×

Golden Door

An imaginative, intelligent and attractive Italo pic precisely when the country needs it most, Emanuele Crialese's "Golden Door" reps a solid piece of cinema that neither panders nor preaches. Sure to be a prize winner, "Golden Door" should find glittering prospects waiting on both local and offshore screens.

With:
Lucy - Charlotte Gainsbourg Salvatore - Vincenzo Amato Donna Fortunata - Aurora Quattrocchi Angelo - Francesco Casisa Pietro - Filippo Pucillo Rita - Federica de Cola Rosa - Isabella Ragonese

An imaginative, intelligent and attractive Italo pic precisely when the country needs it most, Emanuele Crialese’s “Golden Door” reps a solid piece of cinema that neither panders nor preaches. Moving from rural Sicily to third-class steerage to Ellis Island, this tripartite tale of a family’s journey from the Old World to the New propels them from a superstitious past into a colder-eyed modernity. Meticulously researched, pic slips only when it uncharacteristically departs from the focused story and too obviously attempts a lesson. Sure to be a prize winner, “Golden Door” should find glittering prospects waiting on both local and offshore screens.

Long in gestation, pic was given an initial treatment by Crialese in ’99 with the assistance of producer Robert Chartoff, but, only after the success of Crialese’s sophomore flick, “Respiro: Garzia’s Island,” did Italo-French funding come together giving Crialese a green light for “Golden Door.” Filming started in Sicily and then moved to Argentina, where an old hotel in Buenos Aires doubled for Ellis Island.

Popular on Variety

Opening moments reaffirm Crialese’s affinity for landscape. A barefoot Salvatore Mancuso (Vincenzo Amato) and his older son Angelo (Francesco Casisa) scramble up a rocky mountainside with stones in their mouths as proof of their devotion to the wooden cross at the top. Set against this unforgiving topography, the two seem part of a primitive, pagan world where superstition, fostered by Salvatore’s wryly no-nonsense mother Fortunata (Aurora Quattrocchi), controls daily actions.

Against his mother’s wishes, Salvatore decides they must emigrate to America. He sells his livestock, obtaining shoes (probably his first pair), cloaks and hats for himself, Angelo and mute younger son Pietro (Filippo Pucillo). Along with villagers Rita (Federica de Cola) and Rosa (Isabella Ragonese), promised to unmarried men in America, they set off for a Sicilian coastal city where the ship awaits.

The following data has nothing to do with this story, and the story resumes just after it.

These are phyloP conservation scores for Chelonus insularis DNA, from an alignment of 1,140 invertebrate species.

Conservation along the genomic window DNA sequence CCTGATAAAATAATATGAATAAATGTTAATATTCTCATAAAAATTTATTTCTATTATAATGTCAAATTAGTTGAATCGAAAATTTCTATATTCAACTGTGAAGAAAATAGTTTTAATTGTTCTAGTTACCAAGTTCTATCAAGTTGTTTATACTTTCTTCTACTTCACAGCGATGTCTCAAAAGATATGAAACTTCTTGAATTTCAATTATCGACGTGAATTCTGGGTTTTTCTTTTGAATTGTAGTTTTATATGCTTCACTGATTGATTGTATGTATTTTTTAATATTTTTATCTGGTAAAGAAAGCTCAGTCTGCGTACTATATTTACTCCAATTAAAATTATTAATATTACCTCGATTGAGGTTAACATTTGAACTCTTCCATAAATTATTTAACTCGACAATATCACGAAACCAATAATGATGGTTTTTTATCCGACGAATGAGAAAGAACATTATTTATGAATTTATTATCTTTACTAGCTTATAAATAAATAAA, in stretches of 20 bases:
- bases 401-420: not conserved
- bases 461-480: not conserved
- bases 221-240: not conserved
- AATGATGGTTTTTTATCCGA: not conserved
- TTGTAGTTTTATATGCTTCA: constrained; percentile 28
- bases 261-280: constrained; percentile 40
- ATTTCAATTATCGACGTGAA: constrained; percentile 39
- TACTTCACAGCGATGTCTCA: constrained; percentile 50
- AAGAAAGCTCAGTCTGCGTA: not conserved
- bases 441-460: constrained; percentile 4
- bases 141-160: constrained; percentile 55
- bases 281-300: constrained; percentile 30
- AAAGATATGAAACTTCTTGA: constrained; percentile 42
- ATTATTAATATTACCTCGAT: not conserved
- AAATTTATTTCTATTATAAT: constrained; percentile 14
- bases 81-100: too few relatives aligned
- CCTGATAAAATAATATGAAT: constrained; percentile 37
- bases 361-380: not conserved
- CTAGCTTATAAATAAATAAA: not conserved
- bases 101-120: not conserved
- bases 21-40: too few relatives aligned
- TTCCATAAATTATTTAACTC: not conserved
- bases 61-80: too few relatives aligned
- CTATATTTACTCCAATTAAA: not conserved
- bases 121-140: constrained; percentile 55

Crialese details their first journey from village to city, which entails a monumental leap from the familiar, earthy world they know to the grey-stoned claustrophobic scrabble of the urban locale, as foreign to them as anything in another country.

Incongruously standing among them is Lucy (Charlotte Gainsbourg), dressed in bourgeois clothes in contrast to the peasant garb of others, and speaking English to boot. Crialese leaves her background a mystery but makes it clear that she’s willing to use her feminine charms to get on that ship and get to America.

A terrific shot of the parted crowds as the ship pulls out begins the next phase of the journey. Squeezed into restrictive bunks with little light and no privacy, Salvatore good-naturedly protects Lucy from verbal barbs.

The approach to Ellis Island is covered in fog (reminiscent of Fellini’s “And the Ship Sails On”), preventing the passengers, now dressed in their regional finery, from seeing the New World. Immediately upon arrival, they’re subjected to a series of tests, both medical and social, to assess their worthiness to go through the “Golden Door” to the other side.

For the immigrants America was a land of miracles, and since Crialese stops the drama literally at the exit portals of Ellis Island, disillusionment never takes hold. Instead, their early excitement is conveyed through doctored photo-postcards sent to the Old World depicting impossibly large vegetables, and coins growing on trees. Fantasy sequences are layered in with Salvatore imagining enormous olives and a river of milk (reappearing as a lovely final image).

There’s a last minute misstep when the mute Pietro speaks, and an argument with immigration officials feels too scripted, especially when everything else seems so genuine. Gainsbourg’s character is never given any motivation, and her performance feels equally, perhaps appropriately, illusory. Amato (who also played papa to Casisa and Pucillo in “Respiro”) charmingly captures Salvatore’s openness and innocence without making him into some silly bumpkin, and Quattrocchi is magnetic in all her scenes.

Claire Denis’ regular d.p. Agnes Godard does her usual splendid work in lensing the visual riches, from Sicilian landscapes to the corral-like bins of Ellis Island. Music is generally unobtrusive, though two incongruous Nina Simone songs (“Sinnerman” and “Feeling Good”) have a jarring effect that adds little to the pic’s intentions.